Normally we'd do an insertion at the beginning. In Afghanistan we showed the parachute mechanic. In other missions you start in a vehicle - we do a couple where you insert on a hovercraft, and these are on water or on land, or transition between the two. Sometimes you insert in a jeep. So players start out in something that's familiar, where one's driving and one's shooting, and get a feel for the land and an eye for the enemies, and then we put you in on foot.
Once you're in the mission on foot, it's a very linear mission, but the way it works is that there's a linear channel into what we call a playground, which is a large open area, and then a channel to the next. In each of these open areas, it's easier for the AI to move around and it's easier for you to manipulate the Aggro, so every time you get to one of these playgrounds that's where the differentiation of play comes in. That's where a lot of the co-op mechanics exist. There might be a riot shield [one player uses a car door to protect the other from fire as they move around together] option, for instance. The way the enemies are brought around that area, as well as with the junctions, also differentiates.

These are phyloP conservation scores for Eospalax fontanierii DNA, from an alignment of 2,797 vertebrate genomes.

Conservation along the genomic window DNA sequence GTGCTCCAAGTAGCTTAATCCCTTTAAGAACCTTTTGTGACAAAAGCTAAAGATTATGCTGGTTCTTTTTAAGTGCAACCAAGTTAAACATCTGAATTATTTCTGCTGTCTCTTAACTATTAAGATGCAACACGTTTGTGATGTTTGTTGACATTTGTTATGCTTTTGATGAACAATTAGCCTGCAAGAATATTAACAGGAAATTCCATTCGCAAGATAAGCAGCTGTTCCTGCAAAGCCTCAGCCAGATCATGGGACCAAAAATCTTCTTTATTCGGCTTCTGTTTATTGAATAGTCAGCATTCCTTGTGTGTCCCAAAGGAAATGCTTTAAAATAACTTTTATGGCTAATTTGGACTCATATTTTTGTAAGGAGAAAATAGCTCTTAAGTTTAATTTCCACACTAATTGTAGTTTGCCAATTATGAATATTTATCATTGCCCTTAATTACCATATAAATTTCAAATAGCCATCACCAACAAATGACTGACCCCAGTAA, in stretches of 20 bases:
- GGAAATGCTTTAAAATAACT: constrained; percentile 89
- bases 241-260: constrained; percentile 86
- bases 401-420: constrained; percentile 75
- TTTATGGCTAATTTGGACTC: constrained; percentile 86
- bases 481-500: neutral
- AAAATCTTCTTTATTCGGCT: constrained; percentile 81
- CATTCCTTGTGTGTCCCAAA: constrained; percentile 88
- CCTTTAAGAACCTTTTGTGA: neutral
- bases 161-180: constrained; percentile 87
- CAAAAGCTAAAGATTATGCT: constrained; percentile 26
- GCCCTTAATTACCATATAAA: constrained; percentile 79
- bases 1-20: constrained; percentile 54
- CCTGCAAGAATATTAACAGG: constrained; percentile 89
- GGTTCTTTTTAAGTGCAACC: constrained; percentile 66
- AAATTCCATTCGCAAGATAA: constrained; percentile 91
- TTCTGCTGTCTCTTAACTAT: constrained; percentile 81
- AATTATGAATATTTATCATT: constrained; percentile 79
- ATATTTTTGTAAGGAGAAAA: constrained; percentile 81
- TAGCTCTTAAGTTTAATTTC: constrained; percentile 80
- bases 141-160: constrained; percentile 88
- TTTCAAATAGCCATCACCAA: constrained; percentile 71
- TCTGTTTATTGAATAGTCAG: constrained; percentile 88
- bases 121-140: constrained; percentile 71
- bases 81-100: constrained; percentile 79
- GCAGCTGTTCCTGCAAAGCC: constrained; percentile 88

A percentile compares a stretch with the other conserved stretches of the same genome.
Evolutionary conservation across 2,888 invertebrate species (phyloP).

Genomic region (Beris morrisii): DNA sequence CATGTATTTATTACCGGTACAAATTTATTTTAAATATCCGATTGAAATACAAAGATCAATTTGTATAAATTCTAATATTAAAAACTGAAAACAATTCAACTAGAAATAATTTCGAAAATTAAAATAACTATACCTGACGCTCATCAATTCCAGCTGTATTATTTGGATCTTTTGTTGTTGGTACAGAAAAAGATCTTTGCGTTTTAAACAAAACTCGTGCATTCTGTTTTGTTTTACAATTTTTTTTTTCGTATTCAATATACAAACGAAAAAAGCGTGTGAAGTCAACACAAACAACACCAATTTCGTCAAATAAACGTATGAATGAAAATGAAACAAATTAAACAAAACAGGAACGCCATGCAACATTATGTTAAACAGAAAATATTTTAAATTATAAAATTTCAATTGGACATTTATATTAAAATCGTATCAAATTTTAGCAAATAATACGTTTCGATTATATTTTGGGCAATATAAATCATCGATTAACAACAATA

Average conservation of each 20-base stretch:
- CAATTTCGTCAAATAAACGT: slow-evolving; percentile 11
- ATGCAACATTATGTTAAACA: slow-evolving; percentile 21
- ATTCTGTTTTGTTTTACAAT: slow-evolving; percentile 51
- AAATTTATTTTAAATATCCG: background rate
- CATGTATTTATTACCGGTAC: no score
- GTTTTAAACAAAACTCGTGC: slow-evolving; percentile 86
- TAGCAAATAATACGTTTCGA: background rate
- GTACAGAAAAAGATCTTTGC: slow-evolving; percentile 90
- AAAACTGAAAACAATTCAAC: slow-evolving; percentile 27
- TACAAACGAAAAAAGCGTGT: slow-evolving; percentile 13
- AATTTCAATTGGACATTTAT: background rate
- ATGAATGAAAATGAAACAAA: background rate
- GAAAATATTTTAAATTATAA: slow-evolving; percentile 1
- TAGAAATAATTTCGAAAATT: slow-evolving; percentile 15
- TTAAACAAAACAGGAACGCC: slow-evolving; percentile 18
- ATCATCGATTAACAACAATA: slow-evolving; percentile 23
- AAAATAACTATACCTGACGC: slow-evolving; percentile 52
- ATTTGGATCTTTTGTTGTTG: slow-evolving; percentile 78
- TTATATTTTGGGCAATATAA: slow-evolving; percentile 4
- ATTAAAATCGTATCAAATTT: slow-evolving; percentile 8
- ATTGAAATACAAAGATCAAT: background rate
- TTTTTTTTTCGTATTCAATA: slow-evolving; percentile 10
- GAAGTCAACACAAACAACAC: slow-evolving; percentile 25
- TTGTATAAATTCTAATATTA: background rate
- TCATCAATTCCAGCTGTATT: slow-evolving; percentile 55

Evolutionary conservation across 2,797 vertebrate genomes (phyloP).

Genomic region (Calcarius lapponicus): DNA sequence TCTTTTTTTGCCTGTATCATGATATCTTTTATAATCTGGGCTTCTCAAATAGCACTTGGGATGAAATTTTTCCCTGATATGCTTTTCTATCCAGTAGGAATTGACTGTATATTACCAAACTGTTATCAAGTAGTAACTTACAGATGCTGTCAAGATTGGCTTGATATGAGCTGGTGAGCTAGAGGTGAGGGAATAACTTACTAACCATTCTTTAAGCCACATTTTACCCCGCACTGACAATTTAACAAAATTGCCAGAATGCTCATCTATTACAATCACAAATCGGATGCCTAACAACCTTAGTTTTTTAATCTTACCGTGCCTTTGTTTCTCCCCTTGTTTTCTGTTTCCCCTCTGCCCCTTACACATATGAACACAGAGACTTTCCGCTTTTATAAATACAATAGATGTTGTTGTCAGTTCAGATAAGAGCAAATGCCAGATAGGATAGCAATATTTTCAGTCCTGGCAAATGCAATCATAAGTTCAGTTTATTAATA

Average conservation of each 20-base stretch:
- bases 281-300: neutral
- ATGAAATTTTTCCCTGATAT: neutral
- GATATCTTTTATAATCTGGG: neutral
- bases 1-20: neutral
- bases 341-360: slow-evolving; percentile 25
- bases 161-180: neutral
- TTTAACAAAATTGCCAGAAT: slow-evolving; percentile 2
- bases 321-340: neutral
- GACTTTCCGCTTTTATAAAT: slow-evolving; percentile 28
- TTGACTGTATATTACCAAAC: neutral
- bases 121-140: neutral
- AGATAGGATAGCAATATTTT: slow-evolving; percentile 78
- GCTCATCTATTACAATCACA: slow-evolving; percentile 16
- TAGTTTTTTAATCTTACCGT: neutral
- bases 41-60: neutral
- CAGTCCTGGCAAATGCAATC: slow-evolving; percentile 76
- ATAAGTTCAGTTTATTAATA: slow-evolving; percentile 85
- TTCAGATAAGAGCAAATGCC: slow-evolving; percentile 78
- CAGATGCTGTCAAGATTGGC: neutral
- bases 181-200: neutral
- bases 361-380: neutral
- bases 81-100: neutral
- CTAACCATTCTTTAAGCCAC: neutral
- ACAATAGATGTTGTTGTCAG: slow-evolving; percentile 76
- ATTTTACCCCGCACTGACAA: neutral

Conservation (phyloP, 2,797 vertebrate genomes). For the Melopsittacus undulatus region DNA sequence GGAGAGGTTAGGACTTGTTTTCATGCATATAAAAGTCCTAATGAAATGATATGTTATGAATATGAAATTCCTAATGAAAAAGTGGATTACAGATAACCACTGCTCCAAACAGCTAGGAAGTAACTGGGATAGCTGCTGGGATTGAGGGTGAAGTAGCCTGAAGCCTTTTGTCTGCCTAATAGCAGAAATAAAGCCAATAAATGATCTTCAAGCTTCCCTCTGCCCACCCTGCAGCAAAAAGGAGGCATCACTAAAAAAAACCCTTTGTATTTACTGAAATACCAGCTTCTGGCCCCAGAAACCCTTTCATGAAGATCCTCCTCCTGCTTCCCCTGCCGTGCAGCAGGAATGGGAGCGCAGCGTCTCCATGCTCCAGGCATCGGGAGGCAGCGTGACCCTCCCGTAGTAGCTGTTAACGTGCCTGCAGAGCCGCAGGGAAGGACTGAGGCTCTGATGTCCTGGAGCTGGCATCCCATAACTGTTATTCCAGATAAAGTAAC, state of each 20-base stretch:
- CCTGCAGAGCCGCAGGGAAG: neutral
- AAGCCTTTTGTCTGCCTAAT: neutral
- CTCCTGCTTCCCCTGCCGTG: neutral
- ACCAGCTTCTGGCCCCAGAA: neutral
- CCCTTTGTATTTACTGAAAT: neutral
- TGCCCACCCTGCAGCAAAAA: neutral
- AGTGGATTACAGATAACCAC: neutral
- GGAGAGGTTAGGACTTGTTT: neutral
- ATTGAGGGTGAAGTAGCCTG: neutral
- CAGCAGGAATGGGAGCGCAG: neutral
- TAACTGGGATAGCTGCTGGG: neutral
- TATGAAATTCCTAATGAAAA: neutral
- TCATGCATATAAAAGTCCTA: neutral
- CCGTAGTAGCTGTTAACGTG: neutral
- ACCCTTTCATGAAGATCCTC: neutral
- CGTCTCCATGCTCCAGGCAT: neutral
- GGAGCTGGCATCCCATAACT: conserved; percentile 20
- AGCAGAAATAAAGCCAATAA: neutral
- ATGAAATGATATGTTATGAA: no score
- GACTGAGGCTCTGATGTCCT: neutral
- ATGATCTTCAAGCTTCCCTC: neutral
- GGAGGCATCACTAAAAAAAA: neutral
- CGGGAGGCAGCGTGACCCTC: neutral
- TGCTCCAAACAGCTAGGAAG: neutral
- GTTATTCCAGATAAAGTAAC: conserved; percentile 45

And the different way it plays the Aggro. Say that you're at one end of the map and the objective's at the other. Do you both rush the objective? Does one person pull the attention away so one can stealth around and get it? Do you both play it in the middle like a standard shooter? Do you use a different co-op mechanic to navigate vertically, to get the advantage on the enemy and split up that way? The risk there of course is that if you die above me, I can't get to you, but sometimes that's a risk you take, so it's sort of a risk-reward of how you play.
On top of that it's also who you're playing with, how experienced they are - and how good is their equipment? Because those three things are going to change your play-through every single time.